Keyword:

Light from the Sidra

Toldot ('Generations')

Torah: Genesis 25:19-28:9. Haftarah: 1 Samuel 20:18-42

Roots!

One of the best-selling novels of the 1970s was Alex Haley’s Roots which went on to become a successful TV mini-series. Roots traced the history of an African-American family back to Kunta Kinte, an 18th century black man who was taken forcibly from Africa while an adolescent and sold into slavery in the United States. Though Haley was sued for plagiarism by Harold Courlander, the novel and television series caused a cultural sensation in the USA and stimulated great interest in genealogy among Americans and a greater appreciation of African-American history.

Genealogies have always been of interest to Jewish people. Genesis is full of family histories or ‘toldot’; and an exciting set of histories they are. The last Sidra ended with the toldot of Ishmael. This week’s Parasha begins with the toldot of Isaac, the child of promise. As in the other genealogies of Genesis, when a number of toldot are listed, the first ones tend to be the ‘and so-and-so begat so-and-so…’ kind. This is a device to get the less important lines out of the way in order to make way for the detailed histories of the main characters. So it is here.

In response to the prayers of Abraham, God blessed Ishmael but Isaac was the son through whom God’s purposes for the well-being of the world would come to fruition. God would be with Isaac. In the Bible, God being ‘with’ someone makes a practical difference to the way things work out in their lives. Even when external circumstances seem to be conspiring against the person or persons God is with, everything turns out alright. Even though Isaac is not exactly the most interesting or well-developed character in the Bible, God is with him; and Isaac is important as a bridge between his father Abraham and his son Jacob who, says  Everett Fox in The Five Books of Moses: A New Translation with Introductions, Commentaries and Notes, ‘emerges as the most dynamic and most human personality in [Genesis]. The stories about him cover fully half of Genesis, and reveal a man who is both troubled and triumphant. Most interestingly, he, and not Avraham, gives his name to the people of Israel.’

In Genesis 3:15, God promised that the seed [Hebrew: zerah] of the woman would crush the head of the serpent. The promise was vague and general, but in Genesis zerah is a recurring and dominant theme, not least in the accounts of brothers.

Cain and Abel were born but despite Eve’s hopes that Cain would prove to be the zerah who would crush the head of the serpent, he was in fact the seed of the serpent who almost literally crushed the head of his righteous brother. When Ishmael and Isaac were born, the elder brother turned out to be ‘a wild ass of a man’ whose hand is against everyone; Isaac, although the younger of the two zeraim, was the one with whom God would be.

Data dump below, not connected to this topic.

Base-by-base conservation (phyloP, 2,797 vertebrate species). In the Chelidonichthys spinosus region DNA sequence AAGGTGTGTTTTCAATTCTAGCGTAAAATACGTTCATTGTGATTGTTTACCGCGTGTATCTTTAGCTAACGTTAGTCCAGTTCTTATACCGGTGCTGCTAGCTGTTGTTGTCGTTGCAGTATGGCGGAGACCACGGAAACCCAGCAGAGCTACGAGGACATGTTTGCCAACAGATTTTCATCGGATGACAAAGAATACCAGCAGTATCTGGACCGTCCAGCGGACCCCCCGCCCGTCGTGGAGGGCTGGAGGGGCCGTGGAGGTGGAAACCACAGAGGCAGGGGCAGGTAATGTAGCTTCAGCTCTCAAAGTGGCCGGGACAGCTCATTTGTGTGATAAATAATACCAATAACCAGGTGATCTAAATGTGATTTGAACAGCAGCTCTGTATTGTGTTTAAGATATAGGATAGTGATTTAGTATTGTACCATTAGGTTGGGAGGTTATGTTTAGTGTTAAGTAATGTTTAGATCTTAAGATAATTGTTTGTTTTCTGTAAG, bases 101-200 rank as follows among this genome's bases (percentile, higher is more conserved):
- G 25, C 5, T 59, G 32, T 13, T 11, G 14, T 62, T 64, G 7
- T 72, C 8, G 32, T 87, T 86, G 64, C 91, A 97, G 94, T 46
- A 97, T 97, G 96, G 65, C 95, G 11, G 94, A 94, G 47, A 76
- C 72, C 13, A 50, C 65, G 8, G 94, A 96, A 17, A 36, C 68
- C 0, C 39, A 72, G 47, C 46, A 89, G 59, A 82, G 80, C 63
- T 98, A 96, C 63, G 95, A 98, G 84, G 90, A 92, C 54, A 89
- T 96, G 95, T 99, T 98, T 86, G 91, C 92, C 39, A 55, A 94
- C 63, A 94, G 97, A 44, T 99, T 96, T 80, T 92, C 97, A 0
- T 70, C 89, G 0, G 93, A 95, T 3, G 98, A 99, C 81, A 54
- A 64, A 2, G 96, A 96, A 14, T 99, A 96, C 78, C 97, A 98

One of the most interesting and fascinating features about the characters who feature in this week’s Torah reading is that they are all deeply flawed. When Isaac sojourns among the Philistines, he repeats the mistake of his father in Egypt when he passes off his wife as his sister. The subterfuge was, at best, stupid; at worst it was a lack of faithfulness to God. Nevertheless, God had called Abraham and his ‘seed’ to be a blessing to the nations, and in Genesis 26 we see that God’s purpose continued to be worked out despite Isaac’s lapse of faith.

So often in households, it is the wife who keeps the husband and children on the straight and narrow. However, Isaac’s wife Rebekah turned out to be duplicitous and assisted Jacob to trick his father out of the birthright he had planned to bestow on his older and favourite son.

Isaac comes over in these chapters as a relatively minor, colourless and weak character in comparison with his sons Jacob and Esau. The two brothers are as different as chalk and cheese: one is hairy, the other smooth; one is easy going, the other ambitious; one is desert-wise, the other street-wise. Even from birth, there was a rivalry between Jacob and Esau, especially on the part of the younger brother Jacob. Like their father, both sons are flawed.

Esau loves his belly more than God and doesn’t appear to take religion seriously. Jacob is a chancer for whom Yahweh is the only god of his father. From these unprepossessing characters, God will bless the nations. Through these deeply flawed, Torah-unobservant ancestors of the Jewish people, God’s purpose for the world will unfold. They may fail but the God who keeps covenant does not. If they are faithless, he remains faithful; he cannot deny himself.

Two thousand years later, when the Jewish people doubted God loved them, he would remind them through the prophet Malachi that he had ‘loved’ Jacob and ‘hated’ Esau. God never makes a statement that will not be vindicated by subsequent history.


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